THE FRATERNAL CONFLICT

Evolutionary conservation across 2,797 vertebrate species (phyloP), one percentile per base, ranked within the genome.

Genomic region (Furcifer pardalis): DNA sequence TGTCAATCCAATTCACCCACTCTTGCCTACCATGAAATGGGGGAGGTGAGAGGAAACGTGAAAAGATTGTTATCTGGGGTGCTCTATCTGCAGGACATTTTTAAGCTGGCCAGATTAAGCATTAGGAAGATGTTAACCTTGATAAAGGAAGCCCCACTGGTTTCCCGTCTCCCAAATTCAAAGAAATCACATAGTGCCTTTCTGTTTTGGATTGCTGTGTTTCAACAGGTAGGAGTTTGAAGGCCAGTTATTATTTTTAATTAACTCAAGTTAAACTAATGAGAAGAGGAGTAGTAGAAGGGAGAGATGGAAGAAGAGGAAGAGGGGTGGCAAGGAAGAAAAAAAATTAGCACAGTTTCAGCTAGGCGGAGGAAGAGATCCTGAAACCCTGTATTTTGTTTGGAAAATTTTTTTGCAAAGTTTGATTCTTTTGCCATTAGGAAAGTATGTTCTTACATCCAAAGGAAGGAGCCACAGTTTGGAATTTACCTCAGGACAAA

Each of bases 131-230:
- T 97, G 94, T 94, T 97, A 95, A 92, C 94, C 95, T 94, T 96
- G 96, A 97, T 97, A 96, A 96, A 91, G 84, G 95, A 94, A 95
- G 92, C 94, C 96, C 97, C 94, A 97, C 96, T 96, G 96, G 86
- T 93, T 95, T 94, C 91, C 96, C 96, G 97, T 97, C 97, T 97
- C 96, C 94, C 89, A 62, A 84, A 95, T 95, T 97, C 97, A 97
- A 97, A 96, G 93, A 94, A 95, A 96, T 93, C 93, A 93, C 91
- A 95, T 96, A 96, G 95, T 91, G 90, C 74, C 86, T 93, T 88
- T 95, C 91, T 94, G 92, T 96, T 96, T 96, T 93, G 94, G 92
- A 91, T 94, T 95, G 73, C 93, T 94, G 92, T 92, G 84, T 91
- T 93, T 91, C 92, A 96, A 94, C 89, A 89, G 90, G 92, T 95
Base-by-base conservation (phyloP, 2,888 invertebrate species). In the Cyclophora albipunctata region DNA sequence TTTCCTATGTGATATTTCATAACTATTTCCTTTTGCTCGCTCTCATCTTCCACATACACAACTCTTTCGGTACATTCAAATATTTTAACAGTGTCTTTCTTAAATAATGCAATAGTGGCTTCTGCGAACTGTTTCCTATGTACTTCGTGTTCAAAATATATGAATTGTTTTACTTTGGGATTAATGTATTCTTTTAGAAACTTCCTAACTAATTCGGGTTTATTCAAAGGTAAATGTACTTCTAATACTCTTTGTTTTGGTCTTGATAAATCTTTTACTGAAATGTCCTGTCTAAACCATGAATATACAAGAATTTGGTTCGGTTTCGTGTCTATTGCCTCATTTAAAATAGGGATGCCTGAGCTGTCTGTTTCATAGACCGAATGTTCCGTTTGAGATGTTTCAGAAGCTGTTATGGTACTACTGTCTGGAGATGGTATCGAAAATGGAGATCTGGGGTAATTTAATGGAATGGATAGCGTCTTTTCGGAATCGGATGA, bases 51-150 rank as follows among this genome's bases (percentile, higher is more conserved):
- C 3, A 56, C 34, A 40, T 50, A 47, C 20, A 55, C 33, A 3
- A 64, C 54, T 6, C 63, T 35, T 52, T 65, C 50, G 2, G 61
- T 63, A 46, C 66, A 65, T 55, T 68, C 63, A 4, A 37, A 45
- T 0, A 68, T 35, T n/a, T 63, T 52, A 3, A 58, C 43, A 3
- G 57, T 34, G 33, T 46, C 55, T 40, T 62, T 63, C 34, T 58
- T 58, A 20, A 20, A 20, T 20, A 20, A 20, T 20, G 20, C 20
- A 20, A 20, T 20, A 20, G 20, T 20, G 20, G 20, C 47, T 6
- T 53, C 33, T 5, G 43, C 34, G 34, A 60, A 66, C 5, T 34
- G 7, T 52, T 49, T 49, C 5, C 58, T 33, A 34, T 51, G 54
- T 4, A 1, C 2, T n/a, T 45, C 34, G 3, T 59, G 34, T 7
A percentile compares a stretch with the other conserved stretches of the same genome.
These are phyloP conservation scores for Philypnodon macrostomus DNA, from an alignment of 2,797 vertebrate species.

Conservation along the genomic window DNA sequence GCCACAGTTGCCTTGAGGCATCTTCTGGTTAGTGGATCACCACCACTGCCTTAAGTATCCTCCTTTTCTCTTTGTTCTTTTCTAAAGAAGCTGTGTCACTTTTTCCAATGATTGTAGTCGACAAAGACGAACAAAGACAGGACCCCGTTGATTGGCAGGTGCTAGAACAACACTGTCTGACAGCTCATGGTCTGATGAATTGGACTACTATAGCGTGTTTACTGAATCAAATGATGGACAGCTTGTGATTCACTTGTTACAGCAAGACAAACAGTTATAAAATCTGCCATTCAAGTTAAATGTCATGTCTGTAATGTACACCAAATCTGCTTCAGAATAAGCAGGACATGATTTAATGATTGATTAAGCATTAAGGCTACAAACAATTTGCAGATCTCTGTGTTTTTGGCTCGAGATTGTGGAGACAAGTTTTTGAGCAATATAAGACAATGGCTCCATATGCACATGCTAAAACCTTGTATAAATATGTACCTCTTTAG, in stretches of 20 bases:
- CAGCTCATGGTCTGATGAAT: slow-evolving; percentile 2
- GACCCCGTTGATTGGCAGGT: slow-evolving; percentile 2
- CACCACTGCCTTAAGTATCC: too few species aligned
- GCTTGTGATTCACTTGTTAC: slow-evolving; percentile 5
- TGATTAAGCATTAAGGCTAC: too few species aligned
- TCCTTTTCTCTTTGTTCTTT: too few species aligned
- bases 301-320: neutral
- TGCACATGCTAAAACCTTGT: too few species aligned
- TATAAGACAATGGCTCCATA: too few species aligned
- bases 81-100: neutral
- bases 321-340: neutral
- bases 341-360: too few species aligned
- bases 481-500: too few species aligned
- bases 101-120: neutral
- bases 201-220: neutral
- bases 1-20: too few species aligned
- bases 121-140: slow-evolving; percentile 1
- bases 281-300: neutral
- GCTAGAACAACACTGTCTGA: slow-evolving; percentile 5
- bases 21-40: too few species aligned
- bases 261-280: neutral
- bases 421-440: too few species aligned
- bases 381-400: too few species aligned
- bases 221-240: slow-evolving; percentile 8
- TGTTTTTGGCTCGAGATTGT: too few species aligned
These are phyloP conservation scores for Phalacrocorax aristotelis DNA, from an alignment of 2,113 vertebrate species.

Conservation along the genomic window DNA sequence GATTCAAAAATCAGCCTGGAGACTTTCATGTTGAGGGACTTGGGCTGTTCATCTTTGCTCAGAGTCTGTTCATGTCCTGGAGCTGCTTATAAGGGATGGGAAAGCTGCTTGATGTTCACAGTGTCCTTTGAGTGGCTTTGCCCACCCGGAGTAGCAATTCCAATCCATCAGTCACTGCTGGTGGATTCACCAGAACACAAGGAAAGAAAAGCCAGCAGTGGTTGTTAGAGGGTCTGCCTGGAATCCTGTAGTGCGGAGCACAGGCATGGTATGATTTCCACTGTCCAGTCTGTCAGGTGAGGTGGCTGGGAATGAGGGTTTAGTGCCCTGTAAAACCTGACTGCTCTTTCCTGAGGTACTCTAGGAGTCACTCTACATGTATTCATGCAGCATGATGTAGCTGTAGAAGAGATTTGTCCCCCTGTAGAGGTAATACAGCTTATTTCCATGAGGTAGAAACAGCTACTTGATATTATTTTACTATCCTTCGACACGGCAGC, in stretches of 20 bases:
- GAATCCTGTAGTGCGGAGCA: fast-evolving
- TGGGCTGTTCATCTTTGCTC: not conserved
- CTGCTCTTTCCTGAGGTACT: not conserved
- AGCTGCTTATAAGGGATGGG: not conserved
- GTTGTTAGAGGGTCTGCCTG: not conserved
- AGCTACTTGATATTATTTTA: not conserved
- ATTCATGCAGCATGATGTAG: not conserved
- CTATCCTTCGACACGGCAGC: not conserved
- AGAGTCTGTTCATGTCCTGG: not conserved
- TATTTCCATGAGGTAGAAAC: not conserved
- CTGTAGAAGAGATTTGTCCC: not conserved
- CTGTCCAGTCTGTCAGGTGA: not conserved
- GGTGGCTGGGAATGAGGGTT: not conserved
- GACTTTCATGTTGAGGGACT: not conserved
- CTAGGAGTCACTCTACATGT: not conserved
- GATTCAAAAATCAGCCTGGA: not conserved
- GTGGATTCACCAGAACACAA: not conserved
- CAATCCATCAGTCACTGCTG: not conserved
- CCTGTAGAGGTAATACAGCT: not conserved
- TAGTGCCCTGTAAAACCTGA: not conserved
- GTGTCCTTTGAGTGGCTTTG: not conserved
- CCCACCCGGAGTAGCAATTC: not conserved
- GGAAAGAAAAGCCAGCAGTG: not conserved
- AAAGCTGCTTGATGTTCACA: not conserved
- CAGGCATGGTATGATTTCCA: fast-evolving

The new eminence of the Hwangs was not without its d angers, internal and external. One day the leader of the military corps at H ookow came unannounced to pay Dunglin a visit. It was merely a social call . But on the second day the leader sen t soldiers to the village of Hwang and searched some of th e houses under the pretext of looking for bandits. The soldiers took away four village eld ers, all of them living in houses below Dunglin's old original house. The leader artfully displayed a pretended secret charge by Dunglin himself that some bandits were hidden in the houses of th e village. The knowledge of such a charge gave rise amo ng th e Hwang villagers, except the nearest kinsmen of Dunglin , to a suspicion that their most influential ci tizen was betraying his own village. Thus the leader set off all too easily the lat ent conflict between the two main groups of families in the village.